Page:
Free to Think: Attacks on Scholars, Scientists threaten Societies Everywhere

Scholars at Risk’s latest Free to Think 2019 report describes the contours of a global phenomenon of attacks on higher education that impacts scientists everywhere. These attacks hamper scientific progress across the globe and challenge everyone’s right to think and share ideas. Given the gravity of this phenomenon, the report sets out tangible actions stakeholders including students, universities, faculty, and scientific associations can take to respond.

Paper biosensors: towards eco-friendly diagnosis

Many of our daily products are made from pollutant materials, which have proven to be extremely difficult to recycle. Recently, there have been a number of high profile campaigns to raise awareness about the global plastic waste crisis. Specifically to raise awareness of single-use plastics (microbeads, packaging, bags, disposable products etc.), which make up approximately 40% of the now more than 448 million tons of plastic produced every year. In an effort to do their bit to help, some biotechnological companies within the healthcare sector have focused their efforts on the search for alternative materials to fabricate diagnostics products. Paper has emerged as a possibility, but is it actually a real option for the market?

Archaeological heritage vulnerable to climate change

Climate change poses a threat to archaeological heritage. However, archaeological heritage seldom appears in the IPCC-reports on climate change. There is an urgent need to connect archaeology with this phenomenon, according to scientists, as rising sea levels and the increase of extreme weather events pose a real threat. Measures have to be taken to protect vulnerable sites, which often are situated in coastal areas. The general public can help, as various projects along Europe’s coast show.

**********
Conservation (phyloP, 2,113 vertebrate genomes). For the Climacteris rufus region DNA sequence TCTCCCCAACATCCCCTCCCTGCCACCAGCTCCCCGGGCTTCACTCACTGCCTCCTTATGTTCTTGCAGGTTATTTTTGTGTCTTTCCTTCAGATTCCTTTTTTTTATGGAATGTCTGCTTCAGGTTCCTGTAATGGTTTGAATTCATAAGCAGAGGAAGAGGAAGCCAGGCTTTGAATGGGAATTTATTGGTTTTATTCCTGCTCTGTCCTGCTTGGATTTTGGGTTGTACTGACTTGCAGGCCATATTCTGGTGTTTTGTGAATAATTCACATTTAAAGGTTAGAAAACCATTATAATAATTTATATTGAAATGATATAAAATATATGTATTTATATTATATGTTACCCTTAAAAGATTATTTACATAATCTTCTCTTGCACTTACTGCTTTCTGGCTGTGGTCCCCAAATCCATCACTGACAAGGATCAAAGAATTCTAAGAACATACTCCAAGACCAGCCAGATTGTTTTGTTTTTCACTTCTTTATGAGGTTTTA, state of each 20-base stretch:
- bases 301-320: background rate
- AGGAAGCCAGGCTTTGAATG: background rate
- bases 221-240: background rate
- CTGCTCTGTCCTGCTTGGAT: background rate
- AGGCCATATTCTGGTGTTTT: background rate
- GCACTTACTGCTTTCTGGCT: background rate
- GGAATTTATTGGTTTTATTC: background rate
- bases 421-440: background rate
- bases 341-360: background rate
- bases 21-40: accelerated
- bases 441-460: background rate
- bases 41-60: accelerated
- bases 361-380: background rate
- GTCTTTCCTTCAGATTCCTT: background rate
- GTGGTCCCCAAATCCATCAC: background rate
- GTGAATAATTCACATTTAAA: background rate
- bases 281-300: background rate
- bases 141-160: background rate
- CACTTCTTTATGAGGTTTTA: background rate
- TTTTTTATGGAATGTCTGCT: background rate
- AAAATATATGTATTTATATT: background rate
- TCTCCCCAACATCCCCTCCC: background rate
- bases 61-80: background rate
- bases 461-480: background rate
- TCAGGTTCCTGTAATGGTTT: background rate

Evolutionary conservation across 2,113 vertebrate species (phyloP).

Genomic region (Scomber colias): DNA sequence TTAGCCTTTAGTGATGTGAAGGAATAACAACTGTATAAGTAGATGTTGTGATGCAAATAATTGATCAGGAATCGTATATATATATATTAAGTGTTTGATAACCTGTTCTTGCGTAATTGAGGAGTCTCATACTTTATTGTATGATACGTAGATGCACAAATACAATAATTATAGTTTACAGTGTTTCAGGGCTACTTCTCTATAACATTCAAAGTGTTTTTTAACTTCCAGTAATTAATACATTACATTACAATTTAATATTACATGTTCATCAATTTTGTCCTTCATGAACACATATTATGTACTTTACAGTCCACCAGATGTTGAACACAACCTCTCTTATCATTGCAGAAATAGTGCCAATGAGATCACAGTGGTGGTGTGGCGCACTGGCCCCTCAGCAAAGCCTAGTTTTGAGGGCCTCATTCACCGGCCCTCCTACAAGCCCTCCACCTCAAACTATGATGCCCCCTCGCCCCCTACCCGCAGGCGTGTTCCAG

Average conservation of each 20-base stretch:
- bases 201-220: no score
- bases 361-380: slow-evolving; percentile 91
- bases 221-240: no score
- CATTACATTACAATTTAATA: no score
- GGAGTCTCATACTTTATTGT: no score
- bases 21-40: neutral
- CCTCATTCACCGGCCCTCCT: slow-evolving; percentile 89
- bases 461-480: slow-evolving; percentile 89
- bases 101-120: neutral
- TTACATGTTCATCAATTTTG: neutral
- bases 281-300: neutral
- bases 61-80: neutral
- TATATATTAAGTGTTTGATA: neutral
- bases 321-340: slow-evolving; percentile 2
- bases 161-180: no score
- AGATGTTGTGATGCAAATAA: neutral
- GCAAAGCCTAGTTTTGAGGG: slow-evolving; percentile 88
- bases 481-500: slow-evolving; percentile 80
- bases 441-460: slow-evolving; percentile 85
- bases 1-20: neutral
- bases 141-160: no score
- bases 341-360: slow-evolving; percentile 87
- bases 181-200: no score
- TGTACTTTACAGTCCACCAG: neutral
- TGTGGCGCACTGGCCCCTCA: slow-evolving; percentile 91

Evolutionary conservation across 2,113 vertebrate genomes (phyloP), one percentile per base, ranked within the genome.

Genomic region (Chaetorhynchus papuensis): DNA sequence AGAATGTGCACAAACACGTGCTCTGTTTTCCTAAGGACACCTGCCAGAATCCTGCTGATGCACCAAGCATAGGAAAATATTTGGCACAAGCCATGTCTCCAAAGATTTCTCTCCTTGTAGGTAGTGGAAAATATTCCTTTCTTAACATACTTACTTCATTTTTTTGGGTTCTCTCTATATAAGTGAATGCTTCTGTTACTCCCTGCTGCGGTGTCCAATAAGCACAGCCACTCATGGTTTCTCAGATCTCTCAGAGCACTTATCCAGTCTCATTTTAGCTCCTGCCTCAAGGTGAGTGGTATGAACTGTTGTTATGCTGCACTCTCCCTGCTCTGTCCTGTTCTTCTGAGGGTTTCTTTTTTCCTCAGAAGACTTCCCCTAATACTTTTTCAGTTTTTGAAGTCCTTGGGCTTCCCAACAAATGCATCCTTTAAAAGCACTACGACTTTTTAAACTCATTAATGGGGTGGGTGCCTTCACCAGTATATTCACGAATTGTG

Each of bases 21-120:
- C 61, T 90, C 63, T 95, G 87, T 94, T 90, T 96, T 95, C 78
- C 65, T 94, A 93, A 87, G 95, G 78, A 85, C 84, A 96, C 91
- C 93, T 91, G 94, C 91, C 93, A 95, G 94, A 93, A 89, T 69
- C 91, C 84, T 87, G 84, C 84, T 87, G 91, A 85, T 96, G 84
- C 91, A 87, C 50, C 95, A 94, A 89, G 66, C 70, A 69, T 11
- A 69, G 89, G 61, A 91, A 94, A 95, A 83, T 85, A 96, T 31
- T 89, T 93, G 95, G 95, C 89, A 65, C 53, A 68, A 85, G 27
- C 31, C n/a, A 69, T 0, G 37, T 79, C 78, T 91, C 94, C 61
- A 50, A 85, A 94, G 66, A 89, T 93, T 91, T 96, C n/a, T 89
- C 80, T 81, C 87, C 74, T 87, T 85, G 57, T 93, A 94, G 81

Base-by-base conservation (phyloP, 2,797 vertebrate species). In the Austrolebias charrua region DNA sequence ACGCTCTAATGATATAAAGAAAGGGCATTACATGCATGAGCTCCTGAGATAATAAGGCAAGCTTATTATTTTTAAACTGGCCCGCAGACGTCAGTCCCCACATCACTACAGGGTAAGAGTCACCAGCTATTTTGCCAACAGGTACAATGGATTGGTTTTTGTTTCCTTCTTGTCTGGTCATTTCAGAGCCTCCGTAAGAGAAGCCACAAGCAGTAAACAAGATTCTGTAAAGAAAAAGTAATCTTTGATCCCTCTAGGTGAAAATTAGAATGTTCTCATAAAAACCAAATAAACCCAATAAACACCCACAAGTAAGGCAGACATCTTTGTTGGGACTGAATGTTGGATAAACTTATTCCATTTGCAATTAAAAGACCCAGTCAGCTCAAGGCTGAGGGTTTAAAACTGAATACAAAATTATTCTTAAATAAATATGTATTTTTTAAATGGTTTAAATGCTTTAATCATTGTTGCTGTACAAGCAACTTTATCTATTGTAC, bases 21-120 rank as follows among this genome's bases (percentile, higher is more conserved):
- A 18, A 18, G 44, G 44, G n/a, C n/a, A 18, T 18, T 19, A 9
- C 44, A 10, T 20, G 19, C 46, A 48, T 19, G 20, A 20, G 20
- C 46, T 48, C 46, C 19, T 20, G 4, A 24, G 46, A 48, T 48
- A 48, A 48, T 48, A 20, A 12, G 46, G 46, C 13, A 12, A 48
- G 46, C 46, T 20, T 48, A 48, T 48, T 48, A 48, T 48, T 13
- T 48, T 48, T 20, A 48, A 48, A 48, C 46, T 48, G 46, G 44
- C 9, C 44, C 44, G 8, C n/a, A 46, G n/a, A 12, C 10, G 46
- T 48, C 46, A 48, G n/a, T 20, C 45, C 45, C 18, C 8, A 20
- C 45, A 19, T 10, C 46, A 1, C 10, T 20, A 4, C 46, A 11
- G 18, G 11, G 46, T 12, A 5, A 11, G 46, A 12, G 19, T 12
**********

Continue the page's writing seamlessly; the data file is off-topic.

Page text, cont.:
Environmental impact of transportation on Europe: view of science and industry

Climate change is a fact and all of us should be concerned about it. One of the main causes of climate change is the human-caused environmental impact, especially in developed countries like Europe or North America. A number of European companies and institutions are determined to give an example to the whole world and stop the increase of emissions produced on the continent. Transport accounts for a fourth of global CO2 emissions and it is one of the few industrial sectors where pollutant emissions are still growing. Our generation has a chance to stop this trend and build a better future for our children.

The Blame Game

Science fiction authors are a motley crew, which includes a small number of professional scientists but also many others with no particular background in science or technology. EuroScientist published a short story called The Blame Game by Ian McKinley, who is a scientist involved in the rather esoteric area of radioactive waste management. In this story, a number of experts caught up in the chaos resulting from sudden environmental collapse argue about the root cause. The bottom line is that that there are so many interacting factors that it’s impossible to disentangle them. McKinley chose fiction as a means to talk to non-specialists about radioactive waste. He sets out to debunks the myths around the topic which stem from films, novels and, increasingly, comics, manga and anime, to get readers to ask themselves key questions about the topic.